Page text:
William Shakespeare
Contributed by Sharon Fleming
Act 5 Scene 5

Macbeth begins the scene with a bold speech about war. In an apparent morale-boosting exercise for his soldiers, Macbeth commands them to “hang out [their] banners on the outward walls.” This type of speech has been missing from the castle for a while. Perhaps the thought of going to war has brought back Macbeth’s old excitement. When he says, “Here let them lie / Till famine and the ague [disease] eat them up,” Macbeth appears to be pronouncing a curse on his enemies (3-5). However, it appears that Shakespeare does not believe in the effect of this curse. In another play, Troilus and Cressida, which he wrote a few years before Macbeth, Shakespeare indicates that a man's ambition for power will lead him to eat everything on his path. And when he finishes, he will only have himself to eat. Thus, if the curse is to fall on anyone, it will have to fall on Macbeth.


In a short monologue, Macbeth appreciates that noises like the short cry he hears no longer have a frightening effect upon him. Previously, Macbeth had been tormented by the calls of owls, and after he murdered King Duncan, even a knock on the door could render him senseless. When he says, “Supp'd full with horrors,” Macbeth expresses concern that he has had enough. He refuses to let the noises intimidate him.

In response to his wife’s death and his lost purpose in life, Macbeth delivers one of the Shakespeare’s most memorable speeches. Macbeth’s famous “tomorrow and tomorrow and tomorrow” speech portrays a man who has been overtaken by bitterness. Things fall apart for Macbeth, and the audience cannot help but sympathize with his situation. In face of all these events, Macbeth does not show any sign of relenting. However, by using certain strong words such as “petty,” “fools,” “frets,” and “idiot,” Macbeth demonstrates his bitterness, not desperation. He refuses to take intimidation or defeat lying down.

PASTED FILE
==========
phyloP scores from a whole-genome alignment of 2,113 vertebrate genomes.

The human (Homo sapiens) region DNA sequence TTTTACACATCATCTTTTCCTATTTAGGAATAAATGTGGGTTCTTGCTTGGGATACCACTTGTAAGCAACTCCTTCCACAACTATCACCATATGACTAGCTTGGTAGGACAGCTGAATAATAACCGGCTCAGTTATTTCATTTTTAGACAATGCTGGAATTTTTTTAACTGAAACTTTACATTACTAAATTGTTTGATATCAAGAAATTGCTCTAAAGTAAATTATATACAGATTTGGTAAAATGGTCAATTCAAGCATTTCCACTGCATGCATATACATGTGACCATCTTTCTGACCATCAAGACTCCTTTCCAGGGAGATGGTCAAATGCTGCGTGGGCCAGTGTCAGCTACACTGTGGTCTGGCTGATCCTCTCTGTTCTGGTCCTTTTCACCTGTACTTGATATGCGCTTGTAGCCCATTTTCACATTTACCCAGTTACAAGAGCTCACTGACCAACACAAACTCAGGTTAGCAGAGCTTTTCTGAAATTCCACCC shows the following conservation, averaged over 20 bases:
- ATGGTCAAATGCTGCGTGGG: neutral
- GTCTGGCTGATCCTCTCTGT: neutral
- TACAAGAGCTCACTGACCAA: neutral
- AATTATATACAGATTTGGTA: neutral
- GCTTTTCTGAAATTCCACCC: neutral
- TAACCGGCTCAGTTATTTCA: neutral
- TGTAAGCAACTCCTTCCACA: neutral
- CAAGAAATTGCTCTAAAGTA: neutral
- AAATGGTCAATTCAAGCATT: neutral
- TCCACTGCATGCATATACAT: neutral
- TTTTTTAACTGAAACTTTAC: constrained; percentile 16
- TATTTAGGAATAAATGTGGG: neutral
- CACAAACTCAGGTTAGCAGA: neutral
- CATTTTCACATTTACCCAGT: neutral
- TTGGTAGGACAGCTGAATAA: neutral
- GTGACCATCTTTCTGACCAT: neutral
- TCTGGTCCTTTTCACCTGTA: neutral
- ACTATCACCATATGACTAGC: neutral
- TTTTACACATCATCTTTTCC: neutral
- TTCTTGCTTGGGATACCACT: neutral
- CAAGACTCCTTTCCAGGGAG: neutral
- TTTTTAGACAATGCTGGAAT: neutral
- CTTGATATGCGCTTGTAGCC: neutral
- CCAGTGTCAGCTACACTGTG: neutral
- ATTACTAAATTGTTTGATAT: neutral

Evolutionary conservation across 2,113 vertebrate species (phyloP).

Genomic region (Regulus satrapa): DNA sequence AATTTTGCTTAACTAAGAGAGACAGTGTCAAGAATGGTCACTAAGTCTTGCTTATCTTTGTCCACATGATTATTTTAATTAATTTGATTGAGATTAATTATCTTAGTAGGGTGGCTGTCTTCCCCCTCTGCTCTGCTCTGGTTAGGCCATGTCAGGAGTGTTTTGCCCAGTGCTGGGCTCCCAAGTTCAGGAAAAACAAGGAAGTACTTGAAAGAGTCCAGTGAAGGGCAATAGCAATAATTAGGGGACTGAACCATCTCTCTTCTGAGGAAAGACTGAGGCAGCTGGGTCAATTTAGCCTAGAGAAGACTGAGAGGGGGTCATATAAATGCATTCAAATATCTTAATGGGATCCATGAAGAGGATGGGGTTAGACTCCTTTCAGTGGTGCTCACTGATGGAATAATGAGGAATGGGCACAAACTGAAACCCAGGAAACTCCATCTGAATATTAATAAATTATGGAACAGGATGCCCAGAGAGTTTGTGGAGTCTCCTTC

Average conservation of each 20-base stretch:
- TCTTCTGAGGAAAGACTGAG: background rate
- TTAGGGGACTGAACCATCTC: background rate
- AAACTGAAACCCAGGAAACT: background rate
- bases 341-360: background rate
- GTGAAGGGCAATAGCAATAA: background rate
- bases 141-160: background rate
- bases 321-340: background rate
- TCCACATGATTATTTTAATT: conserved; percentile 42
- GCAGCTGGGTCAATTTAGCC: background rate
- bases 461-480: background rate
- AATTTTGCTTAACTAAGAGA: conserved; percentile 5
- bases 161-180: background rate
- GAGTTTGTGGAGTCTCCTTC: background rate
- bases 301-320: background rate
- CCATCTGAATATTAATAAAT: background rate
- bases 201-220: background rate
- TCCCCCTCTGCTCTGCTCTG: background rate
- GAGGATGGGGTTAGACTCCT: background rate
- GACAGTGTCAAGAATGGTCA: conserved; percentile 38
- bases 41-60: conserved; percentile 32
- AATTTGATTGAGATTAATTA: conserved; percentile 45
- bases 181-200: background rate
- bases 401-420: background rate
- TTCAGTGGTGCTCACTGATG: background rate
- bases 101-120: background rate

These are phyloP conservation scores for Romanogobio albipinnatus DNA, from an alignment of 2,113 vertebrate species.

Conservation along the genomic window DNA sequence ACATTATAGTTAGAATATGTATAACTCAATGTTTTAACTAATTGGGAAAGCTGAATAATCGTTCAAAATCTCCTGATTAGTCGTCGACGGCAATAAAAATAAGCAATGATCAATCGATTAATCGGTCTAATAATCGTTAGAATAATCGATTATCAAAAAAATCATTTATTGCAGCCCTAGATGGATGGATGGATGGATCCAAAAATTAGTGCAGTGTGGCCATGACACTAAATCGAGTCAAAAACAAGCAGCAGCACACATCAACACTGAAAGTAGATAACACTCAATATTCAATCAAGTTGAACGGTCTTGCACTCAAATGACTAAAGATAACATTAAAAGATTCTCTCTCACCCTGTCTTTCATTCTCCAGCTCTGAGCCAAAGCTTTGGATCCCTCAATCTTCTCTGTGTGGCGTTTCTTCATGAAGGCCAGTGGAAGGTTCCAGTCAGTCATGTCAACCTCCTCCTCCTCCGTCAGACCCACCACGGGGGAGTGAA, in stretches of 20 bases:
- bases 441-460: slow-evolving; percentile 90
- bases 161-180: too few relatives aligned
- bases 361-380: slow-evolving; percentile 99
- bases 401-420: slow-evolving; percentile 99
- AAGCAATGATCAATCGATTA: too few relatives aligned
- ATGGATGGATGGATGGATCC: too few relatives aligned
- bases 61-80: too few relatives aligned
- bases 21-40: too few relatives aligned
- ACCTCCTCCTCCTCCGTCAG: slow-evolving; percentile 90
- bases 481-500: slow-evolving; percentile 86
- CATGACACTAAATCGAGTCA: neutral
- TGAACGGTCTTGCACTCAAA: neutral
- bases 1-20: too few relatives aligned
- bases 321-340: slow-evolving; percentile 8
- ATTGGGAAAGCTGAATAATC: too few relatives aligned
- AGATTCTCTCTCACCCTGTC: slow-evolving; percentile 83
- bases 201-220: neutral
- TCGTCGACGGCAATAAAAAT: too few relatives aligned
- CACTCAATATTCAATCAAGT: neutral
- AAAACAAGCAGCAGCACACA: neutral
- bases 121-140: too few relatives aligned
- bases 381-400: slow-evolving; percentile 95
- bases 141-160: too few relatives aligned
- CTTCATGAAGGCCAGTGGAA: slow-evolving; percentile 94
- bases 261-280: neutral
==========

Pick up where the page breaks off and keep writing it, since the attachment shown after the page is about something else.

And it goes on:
As Macbeth continues with his speech, he is cut short by the news of “moving woods.” When this news hits Macbeth, he remembers the prophecy of the apparitions. Instead of recognizing the prophecy and linking it with the new information, Macbeth retorts that he “begin[s] to doubt the equivocation of the fiend — / That lies like truth” (42-44). Macbeth’s failure to recognize his imminent downfall is indicative of a man who has refused to accept reality, leading to disastrous consequences.

To his servants, Macbeth wants to remain strong and show that he retains power. At the same time, he must inwardly accept that the “moving woods” are part of the prophecy concerning his downfall. Thus, it is easy to recognize that Macbeth is in a very delicate situation.  However, Macbeth appreciates that “there is no flying hence, nor tarrying here,” hence the need to quickly gather his troops and face the enemy (48). As if he is now accepting his fate, Macbeth invites nature to come and do what it does best. He says, “Come wind, blow wrack!” This statement emphasizes his tremendous hopelessness.

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